Academic Standards: A Matter of Civil Rights without Credible Benchmarks That Apply Everywhere, Many US Schoolchildren Will Remain Trapped in Educational Backwaters

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If we want tougher academic standards for America's public schools, then we need a more tough-minded answer to the question "Why?" Pundits and politicians who argue that higher standards are essential to global competitiveness miss the point. It's not the economy, stupid. It's a moral question. It's a matter of basic civil rights.

After all, the United States already boasts far and away the most competitive economy in the world. And our best public school districts - most of them in affluent suburbs - are already performing at world-class levels. For example, last year a consortium of 20 school districts in suburban Chicago participated in the prestigious Third International Mathematics and Science Study. If those 20 districts had been a separate country, they would have ranked second in the world (behind Singapore) in science and among the top five nations in math.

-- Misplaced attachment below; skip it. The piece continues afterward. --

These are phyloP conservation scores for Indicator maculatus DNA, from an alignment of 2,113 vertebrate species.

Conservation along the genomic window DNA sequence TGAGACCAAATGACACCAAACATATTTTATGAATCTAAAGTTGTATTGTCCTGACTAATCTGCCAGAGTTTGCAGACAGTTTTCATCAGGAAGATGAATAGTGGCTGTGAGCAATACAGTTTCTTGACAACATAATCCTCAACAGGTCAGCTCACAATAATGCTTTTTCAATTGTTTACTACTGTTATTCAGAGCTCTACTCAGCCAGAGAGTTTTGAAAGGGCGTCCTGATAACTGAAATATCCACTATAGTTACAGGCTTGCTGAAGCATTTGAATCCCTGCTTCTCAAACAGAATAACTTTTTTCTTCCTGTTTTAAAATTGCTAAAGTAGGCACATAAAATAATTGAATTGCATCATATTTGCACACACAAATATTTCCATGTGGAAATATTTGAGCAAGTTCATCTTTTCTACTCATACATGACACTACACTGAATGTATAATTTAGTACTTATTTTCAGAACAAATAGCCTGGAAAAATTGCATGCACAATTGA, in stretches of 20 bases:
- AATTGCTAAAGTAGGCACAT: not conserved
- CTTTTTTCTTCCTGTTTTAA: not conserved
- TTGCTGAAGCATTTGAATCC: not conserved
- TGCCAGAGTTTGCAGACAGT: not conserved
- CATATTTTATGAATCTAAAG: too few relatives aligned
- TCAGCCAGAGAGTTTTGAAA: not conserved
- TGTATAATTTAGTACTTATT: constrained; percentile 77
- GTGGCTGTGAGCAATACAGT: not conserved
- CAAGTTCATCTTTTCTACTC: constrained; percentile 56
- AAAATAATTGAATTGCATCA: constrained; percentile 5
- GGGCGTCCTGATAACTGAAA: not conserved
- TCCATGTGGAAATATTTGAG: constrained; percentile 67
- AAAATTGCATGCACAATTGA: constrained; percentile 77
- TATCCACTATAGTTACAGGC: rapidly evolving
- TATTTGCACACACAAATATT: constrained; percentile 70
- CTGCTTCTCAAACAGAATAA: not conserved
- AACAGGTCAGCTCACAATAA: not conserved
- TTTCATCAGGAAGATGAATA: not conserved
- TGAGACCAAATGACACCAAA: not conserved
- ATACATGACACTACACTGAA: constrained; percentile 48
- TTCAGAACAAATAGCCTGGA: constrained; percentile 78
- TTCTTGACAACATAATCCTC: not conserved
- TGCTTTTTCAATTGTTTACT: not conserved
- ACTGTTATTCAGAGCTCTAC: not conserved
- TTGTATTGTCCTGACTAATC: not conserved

Johnny competes just fine So the issue isn't whether Johnny can compete academically with Johann, Yoko, and Yuri. The real issue is whether kids in rural and inner-city schools will be challenged and enabled to achieve at the same high levels as their best suburban counterparts. The most pernicious inequality is not necessarily in funding, but rather in academic expectations, goals, and requirements - in a word, standards. Schools without even minimal standards - schools that pass kids who can't read or compute - flunk a basic moral test. Says E.D. Hirsch of the University of Virginia: "A systematic failure to teach all children the knowledge they need in order to understand what the next grade has to offer is the major source of avoidable injustice in our schools." Indeed, Professor Hirsch correctly characterizes the struggle for equality of educational opportunity as "the new civil rights frontier." This gives rise to a disturbing historical parallel: In the 1950s and 1960s, elected officials literally stood in the schoolhouse door to deny the civil rights of minority children. They did so in the name of "states' rights." Today, many governors are engaged in a new "massive resistance." In the name of "local control," they have steadfastly rejected all efforts to create nationwide academic standards. In recent months, however, this wall of resistance has shown cracks. Fed up with struggling school districts, the same governors who give lip service to "local control" are imposing statewide academic standards and, in some cases, taking over management of local school districts. Virginia Gov. George Allen is a remarkable case in point. No one has more flamboyantly opposed the Goals 2000 effort to develop voluntary national standards. He has staked his resistance on the Jeffersonian ideal that local folks know best. …


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